Time Management Roadblocks: What’s Getting in Your Way? (PT. 1)

The path to productivity is often littered with roadblocks, and many folks deal with some of the same problems. For the next two articles, I’ll be addressing six common time management stumbling blocks that can stymie even the most hard-working and ambitious of us!

1. ADHD and Executive Function Issues:

It’s not unusual for people who struggle with time management to have underlying causes, such as ADHD or Executive Function issues. Many times, they go hand in hand. If you find that you are having a hard time keeping track of time, estimating how long things will take, are easily distracted or find yourself hyper-focused on tasks to the point that you’re losing track of how much time you’ve spent, organizing your physical paperwork, following multi-step directions, or have a hard time breaking larger projects into smaller, linear steps, you may be struggling with ADHD or Executive Function disorder. If you suspect this may be an issue for you, there are many treatments and techniques available to help. Look to excellent resources such as CHADD(Children and Adults with Attention Deficit/Hyperactivity Disorder), and ADDitude Magazine.

2. Perfectionism:

Are you a perfectionist? Does everything have to be done to exacting standards – all labels perfectly aligned, all folders in a specific color, all containers matching your decor to designer standards? If you can’t do it perfectly, it’s not worth doing, right? So the project never gets finished because you can’t bring yourself to follow through. It’s never good enough, so why bother trying? And the clutter builds, you spend your time spinning your wheels because you can’t find what you need, your frustration climbs, and you’re still wasting time, money, and fighting stress.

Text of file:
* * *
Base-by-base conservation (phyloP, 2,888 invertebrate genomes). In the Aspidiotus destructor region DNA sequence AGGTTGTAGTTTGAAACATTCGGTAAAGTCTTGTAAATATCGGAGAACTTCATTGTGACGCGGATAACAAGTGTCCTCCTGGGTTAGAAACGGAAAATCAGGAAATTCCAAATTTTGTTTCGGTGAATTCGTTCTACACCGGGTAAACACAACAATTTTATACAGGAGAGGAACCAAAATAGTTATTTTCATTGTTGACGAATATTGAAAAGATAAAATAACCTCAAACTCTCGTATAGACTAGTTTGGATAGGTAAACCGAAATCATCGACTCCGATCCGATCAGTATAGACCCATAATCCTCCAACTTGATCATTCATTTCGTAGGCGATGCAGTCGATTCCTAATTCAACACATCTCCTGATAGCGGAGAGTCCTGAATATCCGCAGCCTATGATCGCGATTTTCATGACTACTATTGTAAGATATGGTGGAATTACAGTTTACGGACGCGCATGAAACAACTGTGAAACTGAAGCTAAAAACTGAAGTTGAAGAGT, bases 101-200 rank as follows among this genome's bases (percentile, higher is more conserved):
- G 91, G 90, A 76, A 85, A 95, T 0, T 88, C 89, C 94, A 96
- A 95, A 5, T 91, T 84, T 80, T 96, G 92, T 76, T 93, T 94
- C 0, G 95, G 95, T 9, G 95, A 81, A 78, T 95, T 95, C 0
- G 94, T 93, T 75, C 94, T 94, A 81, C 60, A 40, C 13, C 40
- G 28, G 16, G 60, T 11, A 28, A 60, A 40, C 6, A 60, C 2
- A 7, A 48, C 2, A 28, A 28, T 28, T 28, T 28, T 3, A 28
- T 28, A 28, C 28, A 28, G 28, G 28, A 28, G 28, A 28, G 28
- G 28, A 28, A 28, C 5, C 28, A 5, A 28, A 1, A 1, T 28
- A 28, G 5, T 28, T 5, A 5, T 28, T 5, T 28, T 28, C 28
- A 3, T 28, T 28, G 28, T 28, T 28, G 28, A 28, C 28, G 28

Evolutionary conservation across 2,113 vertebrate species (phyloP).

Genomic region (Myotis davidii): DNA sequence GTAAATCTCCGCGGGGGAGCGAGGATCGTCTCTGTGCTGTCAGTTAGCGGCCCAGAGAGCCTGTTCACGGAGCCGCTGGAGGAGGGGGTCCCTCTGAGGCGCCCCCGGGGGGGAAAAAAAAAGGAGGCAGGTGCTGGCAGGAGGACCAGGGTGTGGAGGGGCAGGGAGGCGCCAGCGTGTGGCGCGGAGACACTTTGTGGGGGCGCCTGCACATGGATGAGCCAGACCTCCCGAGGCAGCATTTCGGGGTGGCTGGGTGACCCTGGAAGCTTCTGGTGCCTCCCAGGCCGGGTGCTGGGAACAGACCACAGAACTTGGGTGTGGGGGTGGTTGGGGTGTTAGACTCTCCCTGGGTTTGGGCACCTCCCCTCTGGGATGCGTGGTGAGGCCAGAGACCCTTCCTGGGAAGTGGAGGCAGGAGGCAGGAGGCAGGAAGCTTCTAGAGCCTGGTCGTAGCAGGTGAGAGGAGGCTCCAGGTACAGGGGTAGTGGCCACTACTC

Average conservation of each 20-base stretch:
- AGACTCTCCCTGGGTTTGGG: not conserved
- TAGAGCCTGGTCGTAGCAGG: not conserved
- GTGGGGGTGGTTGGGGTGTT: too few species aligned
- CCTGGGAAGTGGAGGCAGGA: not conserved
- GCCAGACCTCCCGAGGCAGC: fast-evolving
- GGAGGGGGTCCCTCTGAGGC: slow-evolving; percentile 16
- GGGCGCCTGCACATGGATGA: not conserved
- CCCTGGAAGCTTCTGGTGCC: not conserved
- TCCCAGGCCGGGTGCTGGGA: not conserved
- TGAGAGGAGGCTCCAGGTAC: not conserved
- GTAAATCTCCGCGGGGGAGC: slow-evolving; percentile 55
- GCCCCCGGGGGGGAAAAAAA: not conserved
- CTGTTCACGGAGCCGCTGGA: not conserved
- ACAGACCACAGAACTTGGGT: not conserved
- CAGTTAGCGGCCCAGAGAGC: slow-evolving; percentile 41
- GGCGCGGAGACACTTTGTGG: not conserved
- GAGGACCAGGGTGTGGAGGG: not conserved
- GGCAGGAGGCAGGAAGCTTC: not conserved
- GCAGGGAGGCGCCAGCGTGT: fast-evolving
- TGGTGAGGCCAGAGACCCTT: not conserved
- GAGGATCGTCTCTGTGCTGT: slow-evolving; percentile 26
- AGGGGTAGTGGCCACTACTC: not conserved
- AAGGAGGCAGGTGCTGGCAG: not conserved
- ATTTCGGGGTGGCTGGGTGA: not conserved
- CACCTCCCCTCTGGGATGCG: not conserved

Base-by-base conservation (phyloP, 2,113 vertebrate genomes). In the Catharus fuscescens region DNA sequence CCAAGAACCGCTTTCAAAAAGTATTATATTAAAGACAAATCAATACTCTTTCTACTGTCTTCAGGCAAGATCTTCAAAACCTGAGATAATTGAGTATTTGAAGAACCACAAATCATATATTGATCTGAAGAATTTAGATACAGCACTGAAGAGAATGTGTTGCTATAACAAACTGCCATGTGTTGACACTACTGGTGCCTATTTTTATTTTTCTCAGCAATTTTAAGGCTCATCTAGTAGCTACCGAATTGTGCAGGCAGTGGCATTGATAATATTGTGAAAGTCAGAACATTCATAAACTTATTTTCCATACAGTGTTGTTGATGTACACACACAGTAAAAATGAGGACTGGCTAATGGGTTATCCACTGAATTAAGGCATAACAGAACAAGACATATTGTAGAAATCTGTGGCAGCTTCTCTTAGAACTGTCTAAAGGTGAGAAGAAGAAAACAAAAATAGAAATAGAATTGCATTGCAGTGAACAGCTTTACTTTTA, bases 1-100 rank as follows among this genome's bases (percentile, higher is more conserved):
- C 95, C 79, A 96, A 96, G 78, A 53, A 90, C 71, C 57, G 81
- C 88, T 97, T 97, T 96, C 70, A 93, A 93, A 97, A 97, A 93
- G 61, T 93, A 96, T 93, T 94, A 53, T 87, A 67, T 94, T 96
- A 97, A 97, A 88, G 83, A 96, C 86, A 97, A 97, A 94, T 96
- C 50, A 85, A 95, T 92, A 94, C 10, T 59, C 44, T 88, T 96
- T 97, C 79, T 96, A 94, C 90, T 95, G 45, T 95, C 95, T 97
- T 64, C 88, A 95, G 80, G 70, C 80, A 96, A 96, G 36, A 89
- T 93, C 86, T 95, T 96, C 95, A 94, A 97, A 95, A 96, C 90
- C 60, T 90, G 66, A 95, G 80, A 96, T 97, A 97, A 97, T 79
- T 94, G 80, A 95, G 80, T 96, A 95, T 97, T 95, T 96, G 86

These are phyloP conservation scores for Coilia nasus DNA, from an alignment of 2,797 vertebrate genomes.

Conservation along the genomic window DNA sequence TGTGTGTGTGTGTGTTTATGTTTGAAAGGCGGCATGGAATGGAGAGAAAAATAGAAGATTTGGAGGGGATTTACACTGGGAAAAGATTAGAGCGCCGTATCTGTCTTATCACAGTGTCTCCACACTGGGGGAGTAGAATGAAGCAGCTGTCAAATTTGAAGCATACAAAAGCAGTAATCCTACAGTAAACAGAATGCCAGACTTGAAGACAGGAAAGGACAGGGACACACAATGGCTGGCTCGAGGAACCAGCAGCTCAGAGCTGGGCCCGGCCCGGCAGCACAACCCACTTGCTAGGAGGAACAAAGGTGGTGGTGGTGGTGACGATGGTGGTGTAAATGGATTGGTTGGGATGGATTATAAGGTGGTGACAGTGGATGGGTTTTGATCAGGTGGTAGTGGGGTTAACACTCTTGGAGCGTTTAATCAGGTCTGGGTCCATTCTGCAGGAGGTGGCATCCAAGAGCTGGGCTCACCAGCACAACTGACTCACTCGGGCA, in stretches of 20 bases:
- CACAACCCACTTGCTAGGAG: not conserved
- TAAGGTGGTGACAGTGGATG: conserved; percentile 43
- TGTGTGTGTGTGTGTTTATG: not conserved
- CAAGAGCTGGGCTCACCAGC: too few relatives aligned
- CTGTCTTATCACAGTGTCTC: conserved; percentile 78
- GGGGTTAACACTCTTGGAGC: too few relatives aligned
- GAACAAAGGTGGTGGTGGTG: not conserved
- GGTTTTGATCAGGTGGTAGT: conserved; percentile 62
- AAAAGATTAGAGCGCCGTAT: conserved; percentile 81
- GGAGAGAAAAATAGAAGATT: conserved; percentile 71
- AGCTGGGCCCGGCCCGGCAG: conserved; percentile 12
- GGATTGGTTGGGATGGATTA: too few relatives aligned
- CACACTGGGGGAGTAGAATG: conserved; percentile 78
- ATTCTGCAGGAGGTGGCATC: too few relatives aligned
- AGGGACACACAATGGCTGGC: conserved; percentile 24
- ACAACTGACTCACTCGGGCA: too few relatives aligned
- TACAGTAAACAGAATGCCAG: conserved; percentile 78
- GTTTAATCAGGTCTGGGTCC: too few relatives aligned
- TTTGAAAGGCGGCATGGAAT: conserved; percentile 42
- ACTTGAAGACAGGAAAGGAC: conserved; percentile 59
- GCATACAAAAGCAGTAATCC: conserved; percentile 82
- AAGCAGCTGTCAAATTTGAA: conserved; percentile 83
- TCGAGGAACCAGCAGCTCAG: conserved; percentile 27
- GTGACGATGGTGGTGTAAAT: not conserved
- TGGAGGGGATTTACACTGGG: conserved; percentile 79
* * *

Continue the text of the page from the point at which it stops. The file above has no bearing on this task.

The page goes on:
As a reformed perfectionist, I have a mantra that I’d like you to repeat when you find yourself sinking into the mire of perfectionism: “Done is better than perfect.” Half-finished organizing projects will not gain you more time or relieve your stress. In fact, they may cause you more stress, because having half-finished stuff hanging over your head will just make you feel worse. Perfectly printed labels on empty file folders sitting in an unused filing cabinet next to a desk piled high with papers won’t help you find anything any time soon. Scribble the file names on the folder, sort through the paperwork, get it into the files and into the cabinet. Someday you will have time to print out those perfect labels. But if someday never comes, at least you can function efficiently and get stuff done in the meantime!

“I am careful not to confuse excellence with perfection. Excellence I can reach for; perfection is God’s business.” (Michael J. Fox)

3. Too Much To Do:

Does that endless to-do list just keep growing? Are there items that have been lingering for weeks, months, or even years? Are you running out of time every single day for the crucial stuff that really needs to get done, because you’re getting bogged down in the small stuff? Take a REALISTIC look at your to-do list. Take a few moments and put a time estimate next to each item, estimating how long you think each item will take to complete (a ballpark figure will do – this is not an exact science!) Then add up all of the time involved to accomplish every single thing on your list. Take a good look at your daily, weekly, and monthly schedule. Is there realistically enough time to get everything done?

Many of my clients come to the startling realization that, even if they worked on it every single minute for the rest of their potential time here on earth, all of the stuff on their list cannot possibly be accomplished in their LIFETIME, let alone leave any time for things like health, family and enjoyable, leisure activities! Sometimes, this can be due to perfectionistic tendencies. And sometimes, we have a hard time realizing that much of what we can do either doesn’t really need to be done, can be done by someone else (there’s that “D” word – DELEGATE,) or isn’t relevant to how we’re living, or want to be living our lives anymore.

Be realistic, and be kind to yourself. If you’re constantly running out of time for what’s important, take a second look at your to-do list and your calendar. Delete, delay, and delegate as necessary.

See Part II of this article with steps 4-6.

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